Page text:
One of the many anticipated consequences of New York's Green Light Law has come to fruition, as New York residents are no longer eligible to participate in the Department of Homeland Security's (DHS) trusted traveler programs. Acting DHS Secretary Chad Wolfe made the announcement this past week.
New York's Green Light Law prohibits the Department of Motor Vehicles from sharing information with DHS that is vital in vetting New York residents in pre-travel screenings. DHS warns the new law could also significantly increase costs and delay the process for New Yorkers attempting to export used vehicles registered in New York state, as the law also hinders DHS's ability to validate documents needed to establish vehicle ownership.
"New York’s ‘Green Light Law’ is ill-conceived and the Department is forced to take this action to ensure the integrity of our Trusted Traveler Programs. It’s very clear: this irresponsible action has consequences," said Acting Secretary Chad Wolf in a statement. "An aspect of the law which I’m most concerned about is that it prohibits the DMV from providing ICE and [U.S. Customs and Border Protection] with important data used in law enforcement, trade, travel, and homeland security. ICE uses the information as they investigate and build cases against terrorists, and criminals who commit child sexual exploitation, human trafficking, and financial crimes. Unfortunately, because of this law, they can no longer do that."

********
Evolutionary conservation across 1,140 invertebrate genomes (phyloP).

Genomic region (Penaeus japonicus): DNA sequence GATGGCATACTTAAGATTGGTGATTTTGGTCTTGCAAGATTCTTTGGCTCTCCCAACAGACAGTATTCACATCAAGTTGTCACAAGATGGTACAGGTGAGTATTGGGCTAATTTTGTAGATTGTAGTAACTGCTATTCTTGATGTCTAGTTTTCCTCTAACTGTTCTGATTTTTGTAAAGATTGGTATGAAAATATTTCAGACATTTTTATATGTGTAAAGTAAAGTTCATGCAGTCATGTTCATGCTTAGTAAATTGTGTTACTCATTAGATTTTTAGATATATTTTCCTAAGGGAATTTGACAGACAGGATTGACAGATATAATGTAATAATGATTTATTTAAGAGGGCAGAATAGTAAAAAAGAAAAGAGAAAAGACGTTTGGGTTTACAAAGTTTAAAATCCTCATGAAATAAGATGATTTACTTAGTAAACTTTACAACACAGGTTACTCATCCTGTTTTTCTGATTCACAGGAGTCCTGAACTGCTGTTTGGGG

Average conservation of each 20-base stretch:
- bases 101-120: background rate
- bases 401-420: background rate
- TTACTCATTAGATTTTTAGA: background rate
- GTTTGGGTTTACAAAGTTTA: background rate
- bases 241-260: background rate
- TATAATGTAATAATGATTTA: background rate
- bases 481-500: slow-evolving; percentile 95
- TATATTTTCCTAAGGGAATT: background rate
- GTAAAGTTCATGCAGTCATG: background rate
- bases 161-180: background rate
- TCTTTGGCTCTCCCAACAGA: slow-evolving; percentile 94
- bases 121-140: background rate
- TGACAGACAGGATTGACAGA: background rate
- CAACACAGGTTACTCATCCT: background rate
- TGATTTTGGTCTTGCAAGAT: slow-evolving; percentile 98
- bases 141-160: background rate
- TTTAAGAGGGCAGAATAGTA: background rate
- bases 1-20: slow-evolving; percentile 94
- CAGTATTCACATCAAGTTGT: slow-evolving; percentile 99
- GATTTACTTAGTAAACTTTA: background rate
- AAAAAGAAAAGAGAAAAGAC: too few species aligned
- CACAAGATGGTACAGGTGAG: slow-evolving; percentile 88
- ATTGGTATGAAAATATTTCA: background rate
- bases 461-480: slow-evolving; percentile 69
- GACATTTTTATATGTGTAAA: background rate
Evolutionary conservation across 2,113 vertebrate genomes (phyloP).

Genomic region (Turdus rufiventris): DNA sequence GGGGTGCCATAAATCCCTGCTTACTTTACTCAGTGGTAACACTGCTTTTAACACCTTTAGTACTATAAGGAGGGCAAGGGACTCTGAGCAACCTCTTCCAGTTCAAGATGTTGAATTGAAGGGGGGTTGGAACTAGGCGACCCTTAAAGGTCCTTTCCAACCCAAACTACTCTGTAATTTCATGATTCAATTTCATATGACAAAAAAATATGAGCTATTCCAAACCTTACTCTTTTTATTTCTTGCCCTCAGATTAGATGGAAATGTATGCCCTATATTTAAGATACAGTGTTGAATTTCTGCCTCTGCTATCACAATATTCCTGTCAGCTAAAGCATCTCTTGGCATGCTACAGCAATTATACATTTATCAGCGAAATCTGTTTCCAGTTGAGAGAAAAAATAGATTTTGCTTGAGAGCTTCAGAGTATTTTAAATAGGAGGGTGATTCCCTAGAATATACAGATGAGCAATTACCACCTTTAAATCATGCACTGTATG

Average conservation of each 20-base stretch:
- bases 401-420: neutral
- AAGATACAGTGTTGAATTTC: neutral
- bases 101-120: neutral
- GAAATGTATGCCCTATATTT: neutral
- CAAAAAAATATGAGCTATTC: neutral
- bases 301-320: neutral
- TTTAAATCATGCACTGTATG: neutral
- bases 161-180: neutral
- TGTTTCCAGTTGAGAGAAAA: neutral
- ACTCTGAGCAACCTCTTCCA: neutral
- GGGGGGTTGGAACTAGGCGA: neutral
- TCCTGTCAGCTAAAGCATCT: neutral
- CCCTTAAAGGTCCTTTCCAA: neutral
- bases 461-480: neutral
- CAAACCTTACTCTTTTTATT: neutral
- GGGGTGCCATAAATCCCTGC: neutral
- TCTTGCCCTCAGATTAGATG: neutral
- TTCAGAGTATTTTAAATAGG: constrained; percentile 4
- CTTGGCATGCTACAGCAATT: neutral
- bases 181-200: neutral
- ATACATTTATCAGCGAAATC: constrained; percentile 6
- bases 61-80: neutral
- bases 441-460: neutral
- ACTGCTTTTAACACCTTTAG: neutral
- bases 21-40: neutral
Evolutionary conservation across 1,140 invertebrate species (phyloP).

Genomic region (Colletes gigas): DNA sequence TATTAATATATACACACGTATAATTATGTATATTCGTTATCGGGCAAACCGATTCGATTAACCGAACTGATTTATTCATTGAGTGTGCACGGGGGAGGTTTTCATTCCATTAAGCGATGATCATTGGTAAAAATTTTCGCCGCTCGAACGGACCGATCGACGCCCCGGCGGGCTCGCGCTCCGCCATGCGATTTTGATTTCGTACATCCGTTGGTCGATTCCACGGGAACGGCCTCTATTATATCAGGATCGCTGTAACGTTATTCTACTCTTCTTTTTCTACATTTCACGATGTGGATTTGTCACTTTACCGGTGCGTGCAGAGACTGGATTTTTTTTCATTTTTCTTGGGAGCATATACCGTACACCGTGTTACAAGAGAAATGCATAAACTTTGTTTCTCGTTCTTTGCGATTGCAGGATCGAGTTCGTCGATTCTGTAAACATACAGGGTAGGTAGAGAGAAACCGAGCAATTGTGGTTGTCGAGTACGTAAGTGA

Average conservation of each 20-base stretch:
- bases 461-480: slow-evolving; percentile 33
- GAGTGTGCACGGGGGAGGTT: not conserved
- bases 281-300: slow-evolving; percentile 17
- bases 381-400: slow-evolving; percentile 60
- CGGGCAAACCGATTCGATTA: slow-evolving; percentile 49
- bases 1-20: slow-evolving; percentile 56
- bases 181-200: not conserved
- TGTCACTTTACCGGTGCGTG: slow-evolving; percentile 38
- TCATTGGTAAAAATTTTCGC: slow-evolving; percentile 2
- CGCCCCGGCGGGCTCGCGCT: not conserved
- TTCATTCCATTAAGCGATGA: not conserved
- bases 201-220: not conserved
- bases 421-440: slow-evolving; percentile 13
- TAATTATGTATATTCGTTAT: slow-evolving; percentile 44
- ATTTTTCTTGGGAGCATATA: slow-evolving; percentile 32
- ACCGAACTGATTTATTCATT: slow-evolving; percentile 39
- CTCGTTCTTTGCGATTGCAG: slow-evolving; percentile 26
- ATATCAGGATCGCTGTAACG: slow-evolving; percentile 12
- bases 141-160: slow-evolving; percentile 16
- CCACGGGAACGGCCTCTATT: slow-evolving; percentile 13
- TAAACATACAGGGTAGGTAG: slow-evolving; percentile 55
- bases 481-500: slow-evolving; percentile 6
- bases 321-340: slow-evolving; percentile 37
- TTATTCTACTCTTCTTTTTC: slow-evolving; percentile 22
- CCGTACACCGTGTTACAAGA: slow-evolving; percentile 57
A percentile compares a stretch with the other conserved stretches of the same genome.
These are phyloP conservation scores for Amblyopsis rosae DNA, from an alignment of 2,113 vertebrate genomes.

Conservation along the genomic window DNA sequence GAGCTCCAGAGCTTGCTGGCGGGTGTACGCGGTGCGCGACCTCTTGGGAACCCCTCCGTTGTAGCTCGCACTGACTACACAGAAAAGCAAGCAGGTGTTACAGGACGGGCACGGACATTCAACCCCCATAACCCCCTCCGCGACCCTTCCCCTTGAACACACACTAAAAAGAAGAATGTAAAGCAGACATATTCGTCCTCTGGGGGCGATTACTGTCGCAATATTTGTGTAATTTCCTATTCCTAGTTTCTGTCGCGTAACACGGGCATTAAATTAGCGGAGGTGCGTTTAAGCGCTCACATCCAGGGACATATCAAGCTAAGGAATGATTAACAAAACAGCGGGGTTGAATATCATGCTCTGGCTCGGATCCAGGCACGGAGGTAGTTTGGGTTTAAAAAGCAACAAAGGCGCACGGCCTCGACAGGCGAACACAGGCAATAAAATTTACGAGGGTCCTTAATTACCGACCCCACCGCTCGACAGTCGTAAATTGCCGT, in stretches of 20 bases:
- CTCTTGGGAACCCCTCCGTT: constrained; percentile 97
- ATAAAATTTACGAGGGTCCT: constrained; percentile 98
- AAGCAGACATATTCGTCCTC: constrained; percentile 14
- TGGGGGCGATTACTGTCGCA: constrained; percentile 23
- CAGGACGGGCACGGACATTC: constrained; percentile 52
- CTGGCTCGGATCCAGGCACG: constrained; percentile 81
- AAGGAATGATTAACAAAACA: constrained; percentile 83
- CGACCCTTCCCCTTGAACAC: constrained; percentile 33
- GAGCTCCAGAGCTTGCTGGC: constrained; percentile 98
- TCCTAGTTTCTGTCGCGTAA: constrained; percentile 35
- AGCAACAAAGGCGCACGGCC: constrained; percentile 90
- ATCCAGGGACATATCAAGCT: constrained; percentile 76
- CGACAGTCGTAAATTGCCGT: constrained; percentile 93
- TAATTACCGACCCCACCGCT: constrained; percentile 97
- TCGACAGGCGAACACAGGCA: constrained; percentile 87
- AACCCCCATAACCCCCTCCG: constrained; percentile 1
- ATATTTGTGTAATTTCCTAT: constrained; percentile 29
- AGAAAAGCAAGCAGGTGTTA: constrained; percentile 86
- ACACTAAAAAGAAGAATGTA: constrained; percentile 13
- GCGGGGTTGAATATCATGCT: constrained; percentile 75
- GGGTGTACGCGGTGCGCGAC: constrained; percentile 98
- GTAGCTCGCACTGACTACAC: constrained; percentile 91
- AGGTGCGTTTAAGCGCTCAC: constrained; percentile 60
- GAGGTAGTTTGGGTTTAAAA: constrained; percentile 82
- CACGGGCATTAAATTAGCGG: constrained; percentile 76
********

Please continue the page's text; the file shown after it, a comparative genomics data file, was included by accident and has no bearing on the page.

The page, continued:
U.S. Customs and Border Protection (CBP) operates the Trusted Traveler Programs, including programs like Global Entry, FAST, SENTRI and NEXUS. CBP expects between 150,000 and 200,000 New York residents will attempt to renew their membership in these programs during the current fiscal year. The FAST program is popular with truck drivers who frequent New York-Canada ports of entry, and 30,000 commercial truck drivers are currently enrolled in the program.
But Democrats don't like carbon-emitting truck drivers anyway. Democrats care more about foreign nationals than they care about American citizens living in their own state.